In terms of the underlying mix of lighting systems products, growth was scattered across all five covered lighting product groups, according to NEMA, but only fluorescent ballast shipments registered anything resembling an appreciable increase in demand from a year earlier.
“Significant weakness in both the residential and commercial markets continues to hamper demand for lighting equipment,” Brian Lego, director of economic analysis for NEMA, wrote on the association’s website in November 2010. “Until construction begins to rebound, replacement demand will likely account for the vast majority of sales of nonresidential lighting equipment over the near term; in addition, retrofits will constitute a sizable share of demand as companies switch out non-compliant or higher-cost lighting systems. Consequently, the LSI will likely see modest gains through 2011.”
Bright spot in down times: The green construction market
The down nonresidential market may have a bright spot: demand for sustainable design. According to McGraw-Hill Construction’s Green Outlook 2011: Green Trends Driving Growth, the U.S. green building market is accelerating at a dramatic rate. The value of green building construction starts was up 50% from 2008 to 2010—from $42 billion to $55-71 billion—and represented 25% of all new construction activity in 2010. According to projections, the green building market size is expected to reach $135 billion by 2015.
In nonresidential building, the green building market share is even higher than the overall market. Today, a third of all new nonresidential construction is green—a $54 billion market opportunity, according to McGraw-Hill. In five years, nonresidential green building activity is expected to triple, representing $120 billion to $145 billion in new construction (40%-48% of the nonresidential market) and $14-18 billion in major retrofit and renovation projects.
To break it down further, health care construction this year is expected to grow its green share to as much as 40% (valued at $8-9 billion in 2010)—phenomenal growth in just two years. Education (valued at $13-16 billion in 2010) and office green construction (valued at $7-8 billion in 2010) also remain strong sectors, showing high increases in market share, due in part to the fact that bigger projects are the most likely to “go green.” This year, the U.S. Green Building Council’s LEED specification is mentioned in 71% of all projects valued at over $50 million.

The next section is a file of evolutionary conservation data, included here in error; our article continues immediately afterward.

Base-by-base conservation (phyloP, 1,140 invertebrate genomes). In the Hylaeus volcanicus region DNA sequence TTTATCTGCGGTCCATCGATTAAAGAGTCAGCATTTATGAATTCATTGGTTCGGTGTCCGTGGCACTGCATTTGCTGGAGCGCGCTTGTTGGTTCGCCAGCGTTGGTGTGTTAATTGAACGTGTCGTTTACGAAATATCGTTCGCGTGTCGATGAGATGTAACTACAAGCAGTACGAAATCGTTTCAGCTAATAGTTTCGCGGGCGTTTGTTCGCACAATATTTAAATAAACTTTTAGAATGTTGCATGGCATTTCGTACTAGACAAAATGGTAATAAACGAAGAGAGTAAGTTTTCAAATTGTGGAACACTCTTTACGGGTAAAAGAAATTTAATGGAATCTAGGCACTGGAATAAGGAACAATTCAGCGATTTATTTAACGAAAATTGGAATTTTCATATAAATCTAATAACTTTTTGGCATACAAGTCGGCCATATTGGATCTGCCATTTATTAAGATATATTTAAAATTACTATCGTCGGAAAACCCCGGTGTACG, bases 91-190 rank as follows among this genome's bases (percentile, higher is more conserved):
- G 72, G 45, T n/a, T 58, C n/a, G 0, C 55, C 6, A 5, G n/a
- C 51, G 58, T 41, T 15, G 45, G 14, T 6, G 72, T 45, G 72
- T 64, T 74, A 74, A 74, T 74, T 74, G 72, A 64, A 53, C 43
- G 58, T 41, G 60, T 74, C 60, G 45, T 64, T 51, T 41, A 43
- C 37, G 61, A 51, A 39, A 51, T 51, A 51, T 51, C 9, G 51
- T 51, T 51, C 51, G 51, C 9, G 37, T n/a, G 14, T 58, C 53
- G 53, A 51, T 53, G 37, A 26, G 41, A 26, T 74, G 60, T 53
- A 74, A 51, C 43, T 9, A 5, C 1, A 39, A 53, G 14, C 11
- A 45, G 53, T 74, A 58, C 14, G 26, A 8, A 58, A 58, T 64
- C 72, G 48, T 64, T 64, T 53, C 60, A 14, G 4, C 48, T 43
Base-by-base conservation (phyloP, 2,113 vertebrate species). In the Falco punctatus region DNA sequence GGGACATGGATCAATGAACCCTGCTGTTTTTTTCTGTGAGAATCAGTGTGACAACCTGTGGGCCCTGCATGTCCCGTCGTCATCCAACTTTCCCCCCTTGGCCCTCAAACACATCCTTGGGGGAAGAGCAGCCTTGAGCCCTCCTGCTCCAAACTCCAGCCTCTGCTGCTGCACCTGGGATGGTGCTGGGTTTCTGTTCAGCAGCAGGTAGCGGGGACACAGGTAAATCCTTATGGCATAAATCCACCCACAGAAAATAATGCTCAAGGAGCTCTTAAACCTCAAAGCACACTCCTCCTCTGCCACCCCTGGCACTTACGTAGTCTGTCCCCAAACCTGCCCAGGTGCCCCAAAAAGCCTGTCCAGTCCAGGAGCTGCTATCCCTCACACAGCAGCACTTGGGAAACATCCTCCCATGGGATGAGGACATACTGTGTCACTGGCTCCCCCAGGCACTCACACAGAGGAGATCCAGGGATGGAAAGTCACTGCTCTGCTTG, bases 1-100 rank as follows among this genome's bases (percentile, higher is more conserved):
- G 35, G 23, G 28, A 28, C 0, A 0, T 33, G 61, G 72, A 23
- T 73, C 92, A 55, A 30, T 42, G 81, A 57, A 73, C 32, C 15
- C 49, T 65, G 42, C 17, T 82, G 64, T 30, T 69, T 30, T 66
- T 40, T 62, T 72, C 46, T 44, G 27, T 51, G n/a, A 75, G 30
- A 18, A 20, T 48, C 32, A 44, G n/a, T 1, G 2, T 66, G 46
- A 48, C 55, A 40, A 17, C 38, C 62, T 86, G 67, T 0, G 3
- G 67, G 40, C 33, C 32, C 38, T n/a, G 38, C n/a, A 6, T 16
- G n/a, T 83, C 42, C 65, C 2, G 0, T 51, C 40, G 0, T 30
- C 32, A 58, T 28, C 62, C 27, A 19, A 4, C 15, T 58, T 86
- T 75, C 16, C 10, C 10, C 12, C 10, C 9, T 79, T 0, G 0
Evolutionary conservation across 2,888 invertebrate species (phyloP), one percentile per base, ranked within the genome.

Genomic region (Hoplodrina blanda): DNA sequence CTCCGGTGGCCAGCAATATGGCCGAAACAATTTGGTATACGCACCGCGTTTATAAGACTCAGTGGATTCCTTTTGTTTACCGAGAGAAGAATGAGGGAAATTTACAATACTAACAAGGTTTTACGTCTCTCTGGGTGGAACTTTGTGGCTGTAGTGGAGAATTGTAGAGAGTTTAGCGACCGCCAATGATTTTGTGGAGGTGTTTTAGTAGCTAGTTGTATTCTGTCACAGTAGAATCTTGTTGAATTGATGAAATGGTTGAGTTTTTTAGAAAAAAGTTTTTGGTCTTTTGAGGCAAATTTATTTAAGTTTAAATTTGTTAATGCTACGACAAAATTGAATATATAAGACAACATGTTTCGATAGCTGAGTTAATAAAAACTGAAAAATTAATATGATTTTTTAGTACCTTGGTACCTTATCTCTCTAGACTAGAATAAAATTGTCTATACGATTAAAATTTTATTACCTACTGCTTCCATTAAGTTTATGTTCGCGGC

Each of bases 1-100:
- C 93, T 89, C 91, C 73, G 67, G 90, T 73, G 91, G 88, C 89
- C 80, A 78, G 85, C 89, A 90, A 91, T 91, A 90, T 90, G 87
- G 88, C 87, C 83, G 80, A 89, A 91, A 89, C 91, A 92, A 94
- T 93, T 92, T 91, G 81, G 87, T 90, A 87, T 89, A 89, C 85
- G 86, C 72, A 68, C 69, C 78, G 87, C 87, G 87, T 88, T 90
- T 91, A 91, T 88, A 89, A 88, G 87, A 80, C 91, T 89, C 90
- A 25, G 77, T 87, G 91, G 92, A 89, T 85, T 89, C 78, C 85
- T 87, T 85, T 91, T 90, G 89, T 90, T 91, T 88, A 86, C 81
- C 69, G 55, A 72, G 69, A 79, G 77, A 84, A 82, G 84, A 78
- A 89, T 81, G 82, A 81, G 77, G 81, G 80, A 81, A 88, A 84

Green building is the bright spot in an otherwise tough economy, and in some sectors, that rate of growth has been remarkable. “It’s an amazing area of opportunity at a time when the construction market is extremely challenged,” says Harvey M. Bernstein, vice president, Global Thought Leadership and Business Development, McGraw-Hill Construction. “In today’s economy, firms that specialize in green or serve this market are seeing a tremendous advantage— and they’re doing good at the same time. Green building leads to healthier places for us to live and work in, lower energy and water use, and better profitability.”
According to the Green Outlook 2011 report, building owners cited three business benefits as the main drivers for building green:
• Reduction in operating costs of 13.6% on average for new buildings and 8.5% for retrofits;
• Increase in building values of 10.9% for new buildings and 6.8% for retrofits; and
• Increase in return on investment (ROI) of 9.9% for new buildings and 19.2% for retrofits.
Beyond these bottom-line advantages, McGraw-Hill Construction attributes green building’s rapid expansion to owners’ desire for market differentiation, growing public awareness, and an increase in local and federal government regulations. As of September 2010, green building legislation and initiatives were present in 12 federal agencies and 33 states, and the proliferation of local government initiatives have increased at an especially impressive pace—from 156 localities in 2008 to 384 localities in 2010.